The Ethics of Crowdsourcing

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Stephanie Lee Ethics of Crowdsourcing ‘Crowdsourcing’; Innovation or Exploitation? Abstract Crowdsourcing is the concept of mass collaboration of external outsourced tasks typically from an institution to its community (Howe, 2005). This paper explores the two sides of crowd sourcing; whether this net-enabled community collaboration is accelerating innovation or exploiting the laborers with menial tasks of little to no benefit through an analysis of Soylent, one of the latest innovations in crowd sourcing using John Rawls’ Theory of Justice, the Veil of Ignorance, I aim to demonstrate how can we all benefit from crowdsourcing and harness the true power of collective intelligence and mass collaboration just by maintaining a fine…show more content…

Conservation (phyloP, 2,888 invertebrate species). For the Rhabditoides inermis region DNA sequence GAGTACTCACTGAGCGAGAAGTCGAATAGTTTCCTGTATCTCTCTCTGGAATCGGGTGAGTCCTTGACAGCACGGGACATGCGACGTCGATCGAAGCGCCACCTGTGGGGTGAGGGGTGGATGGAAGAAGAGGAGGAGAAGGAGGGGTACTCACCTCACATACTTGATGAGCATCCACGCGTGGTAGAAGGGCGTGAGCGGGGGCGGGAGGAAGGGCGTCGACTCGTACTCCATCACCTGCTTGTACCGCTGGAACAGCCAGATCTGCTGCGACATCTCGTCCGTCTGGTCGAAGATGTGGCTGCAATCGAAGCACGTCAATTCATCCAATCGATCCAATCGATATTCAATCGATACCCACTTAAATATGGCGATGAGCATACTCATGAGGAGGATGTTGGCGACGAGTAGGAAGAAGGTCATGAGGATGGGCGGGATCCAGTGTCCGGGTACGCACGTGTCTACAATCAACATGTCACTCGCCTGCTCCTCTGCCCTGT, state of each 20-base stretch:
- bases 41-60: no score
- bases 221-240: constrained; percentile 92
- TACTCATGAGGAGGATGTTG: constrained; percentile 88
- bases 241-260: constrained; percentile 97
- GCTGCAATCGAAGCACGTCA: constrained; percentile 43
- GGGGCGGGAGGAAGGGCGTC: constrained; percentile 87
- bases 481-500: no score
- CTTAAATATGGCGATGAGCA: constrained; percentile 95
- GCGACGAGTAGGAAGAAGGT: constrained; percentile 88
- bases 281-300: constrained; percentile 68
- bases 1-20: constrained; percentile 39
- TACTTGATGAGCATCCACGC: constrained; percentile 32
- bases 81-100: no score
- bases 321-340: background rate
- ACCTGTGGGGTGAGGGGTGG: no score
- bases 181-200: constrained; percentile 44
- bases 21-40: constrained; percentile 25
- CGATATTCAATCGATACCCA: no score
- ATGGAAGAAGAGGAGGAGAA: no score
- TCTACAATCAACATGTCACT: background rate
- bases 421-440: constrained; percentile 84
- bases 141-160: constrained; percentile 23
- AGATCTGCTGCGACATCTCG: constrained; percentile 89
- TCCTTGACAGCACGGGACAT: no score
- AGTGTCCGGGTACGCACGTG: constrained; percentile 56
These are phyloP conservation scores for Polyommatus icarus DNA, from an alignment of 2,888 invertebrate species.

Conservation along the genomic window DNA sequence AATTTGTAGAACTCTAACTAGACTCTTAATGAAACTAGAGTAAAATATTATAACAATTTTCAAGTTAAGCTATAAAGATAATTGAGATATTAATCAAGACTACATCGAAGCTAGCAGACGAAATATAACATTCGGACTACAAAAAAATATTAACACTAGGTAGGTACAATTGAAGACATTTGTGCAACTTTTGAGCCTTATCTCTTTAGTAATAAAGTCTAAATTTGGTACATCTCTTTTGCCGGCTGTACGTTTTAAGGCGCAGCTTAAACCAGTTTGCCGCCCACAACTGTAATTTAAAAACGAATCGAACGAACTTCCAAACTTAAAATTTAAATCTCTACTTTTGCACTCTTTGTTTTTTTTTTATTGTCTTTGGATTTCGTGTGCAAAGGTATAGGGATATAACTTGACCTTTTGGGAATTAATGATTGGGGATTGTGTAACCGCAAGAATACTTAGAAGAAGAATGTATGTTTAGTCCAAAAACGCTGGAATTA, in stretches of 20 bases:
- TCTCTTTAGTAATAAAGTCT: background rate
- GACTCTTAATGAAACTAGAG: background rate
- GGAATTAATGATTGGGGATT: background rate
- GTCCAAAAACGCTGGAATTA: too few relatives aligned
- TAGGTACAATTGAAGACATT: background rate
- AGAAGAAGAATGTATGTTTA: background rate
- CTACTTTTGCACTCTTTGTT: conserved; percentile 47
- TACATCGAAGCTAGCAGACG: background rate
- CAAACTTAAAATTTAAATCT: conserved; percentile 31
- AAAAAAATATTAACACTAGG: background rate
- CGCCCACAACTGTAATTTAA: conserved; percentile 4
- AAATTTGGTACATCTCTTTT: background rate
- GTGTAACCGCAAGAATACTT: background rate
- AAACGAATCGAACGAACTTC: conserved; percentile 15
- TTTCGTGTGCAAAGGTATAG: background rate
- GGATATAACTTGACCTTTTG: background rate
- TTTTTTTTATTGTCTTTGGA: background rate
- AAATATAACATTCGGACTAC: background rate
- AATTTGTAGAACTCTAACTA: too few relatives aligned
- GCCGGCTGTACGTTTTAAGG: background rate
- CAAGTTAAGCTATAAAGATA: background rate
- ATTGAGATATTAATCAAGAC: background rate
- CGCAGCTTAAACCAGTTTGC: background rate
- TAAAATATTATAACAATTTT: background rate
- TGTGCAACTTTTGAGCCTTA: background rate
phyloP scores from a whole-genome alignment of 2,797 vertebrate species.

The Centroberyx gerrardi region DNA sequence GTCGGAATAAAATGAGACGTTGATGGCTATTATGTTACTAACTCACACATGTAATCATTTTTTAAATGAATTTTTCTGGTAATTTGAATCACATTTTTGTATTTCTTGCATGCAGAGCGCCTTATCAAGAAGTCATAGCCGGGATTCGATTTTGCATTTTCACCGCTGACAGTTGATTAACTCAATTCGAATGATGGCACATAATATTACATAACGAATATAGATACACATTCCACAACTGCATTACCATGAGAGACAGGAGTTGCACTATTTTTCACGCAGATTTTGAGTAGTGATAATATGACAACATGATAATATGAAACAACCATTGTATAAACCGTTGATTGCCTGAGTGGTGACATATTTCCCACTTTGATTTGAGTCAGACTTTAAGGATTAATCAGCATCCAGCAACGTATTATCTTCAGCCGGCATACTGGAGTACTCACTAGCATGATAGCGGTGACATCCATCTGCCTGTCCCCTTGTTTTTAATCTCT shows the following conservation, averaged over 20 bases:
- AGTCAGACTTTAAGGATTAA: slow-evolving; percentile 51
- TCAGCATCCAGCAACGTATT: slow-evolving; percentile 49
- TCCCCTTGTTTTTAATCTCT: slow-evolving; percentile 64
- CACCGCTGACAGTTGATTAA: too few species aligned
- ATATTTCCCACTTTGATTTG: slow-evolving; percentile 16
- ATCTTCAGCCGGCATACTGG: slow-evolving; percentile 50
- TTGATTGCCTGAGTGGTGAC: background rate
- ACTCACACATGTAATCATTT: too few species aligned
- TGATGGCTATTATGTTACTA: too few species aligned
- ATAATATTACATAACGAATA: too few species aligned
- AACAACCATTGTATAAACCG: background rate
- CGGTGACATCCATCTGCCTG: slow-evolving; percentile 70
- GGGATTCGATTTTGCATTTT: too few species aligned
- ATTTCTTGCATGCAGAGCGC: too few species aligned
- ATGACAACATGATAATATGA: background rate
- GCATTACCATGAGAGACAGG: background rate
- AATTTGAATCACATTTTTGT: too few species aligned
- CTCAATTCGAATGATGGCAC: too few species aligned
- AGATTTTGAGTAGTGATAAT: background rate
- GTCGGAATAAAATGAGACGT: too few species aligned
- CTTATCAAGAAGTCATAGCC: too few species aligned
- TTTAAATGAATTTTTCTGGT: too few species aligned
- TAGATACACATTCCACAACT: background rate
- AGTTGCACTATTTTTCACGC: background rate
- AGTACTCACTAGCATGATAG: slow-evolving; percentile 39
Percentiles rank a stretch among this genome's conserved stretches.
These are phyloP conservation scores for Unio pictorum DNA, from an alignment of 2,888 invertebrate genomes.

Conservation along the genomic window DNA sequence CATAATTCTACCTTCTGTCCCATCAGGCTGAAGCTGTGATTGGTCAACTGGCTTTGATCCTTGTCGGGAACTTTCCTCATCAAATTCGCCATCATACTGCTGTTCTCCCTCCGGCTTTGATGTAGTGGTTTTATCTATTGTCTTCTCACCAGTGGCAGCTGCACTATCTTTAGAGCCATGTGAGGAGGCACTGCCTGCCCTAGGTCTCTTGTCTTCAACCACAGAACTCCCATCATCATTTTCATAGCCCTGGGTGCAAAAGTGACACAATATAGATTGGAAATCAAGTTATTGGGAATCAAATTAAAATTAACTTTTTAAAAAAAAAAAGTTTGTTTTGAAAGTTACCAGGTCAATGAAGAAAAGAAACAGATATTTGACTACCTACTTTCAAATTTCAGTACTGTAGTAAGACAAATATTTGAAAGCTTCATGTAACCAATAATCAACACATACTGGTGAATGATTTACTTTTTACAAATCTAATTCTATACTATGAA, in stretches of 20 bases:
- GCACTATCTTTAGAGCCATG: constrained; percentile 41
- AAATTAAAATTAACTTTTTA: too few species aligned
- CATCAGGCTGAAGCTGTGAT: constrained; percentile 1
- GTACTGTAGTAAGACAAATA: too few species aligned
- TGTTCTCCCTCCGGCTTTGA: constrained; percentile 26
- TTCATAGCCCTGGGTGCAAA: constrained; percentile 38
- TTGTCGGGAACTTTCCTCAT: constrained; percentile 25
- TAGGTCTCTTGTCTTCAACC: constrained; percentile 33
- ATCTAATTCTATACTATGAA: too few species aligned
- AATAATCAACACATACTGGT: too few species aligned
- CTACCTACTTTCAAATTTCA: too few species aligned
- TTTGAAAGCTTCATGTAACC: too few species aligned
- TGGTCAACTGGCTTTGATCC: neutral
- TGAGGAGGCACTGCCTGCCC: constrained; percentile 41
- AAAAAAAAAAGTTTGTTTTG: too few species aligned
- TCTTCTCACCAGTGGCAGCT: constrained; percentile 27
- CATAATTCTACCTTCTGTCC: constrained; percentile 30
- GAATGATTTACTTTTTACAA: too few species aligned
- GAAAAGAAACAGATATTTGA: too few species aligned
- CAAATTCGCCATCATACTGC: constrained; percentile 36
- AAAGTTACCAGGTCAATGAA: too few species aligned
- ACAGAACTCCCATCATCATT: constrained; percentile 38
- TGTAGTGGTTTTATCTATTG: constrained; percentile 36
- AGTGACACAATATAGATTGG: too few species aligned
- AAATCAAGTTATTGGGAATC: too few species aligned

In 1714, the British Government was stuck for a solution to what they called "The Longitude Problem" which made sailing difficult and deadly (killing 1,000s of seamen every year) (Thomas, 2011). Inaccurate Longitude charts were causing sailors to be lost at sea, and in some cases people starved. Seeking innovation, the British Government offered £20,000 for people to invent a solution (£20,000 in 1714 is around $4.7 million dollars in 2010) (Thomas, 2011). Innovative scientists and sailors came together to formulate information that is more accurate. This is possibly the first ever example of crowdsourcing; thus, solving the problems for many sailors. The contest was considered unsolvable by many. John Harrison, the son of a carpenter, won the Longitude contest. Harrison invented the 'marine chronometer' (i.e. an accurate, vacuum-sealed pocket watch) (Thomas, 2011). His knowledge and brilliance helped solve navigation in the 1700’s. The aristocrats were hesitant to award Harrison the prize but eventually paid him the £20,000 (Thomas, 2011). This example of crowdsourcing is a great one because it highlights one of the principles of crowdsourcing - innovation and creativity can come from anywhere (Thomas, 2011). In the early 18th century, being able to navigate accurately was the difference of returning home or not. Getting lost on a transoceanic voyage did not just mean that a competing nation could
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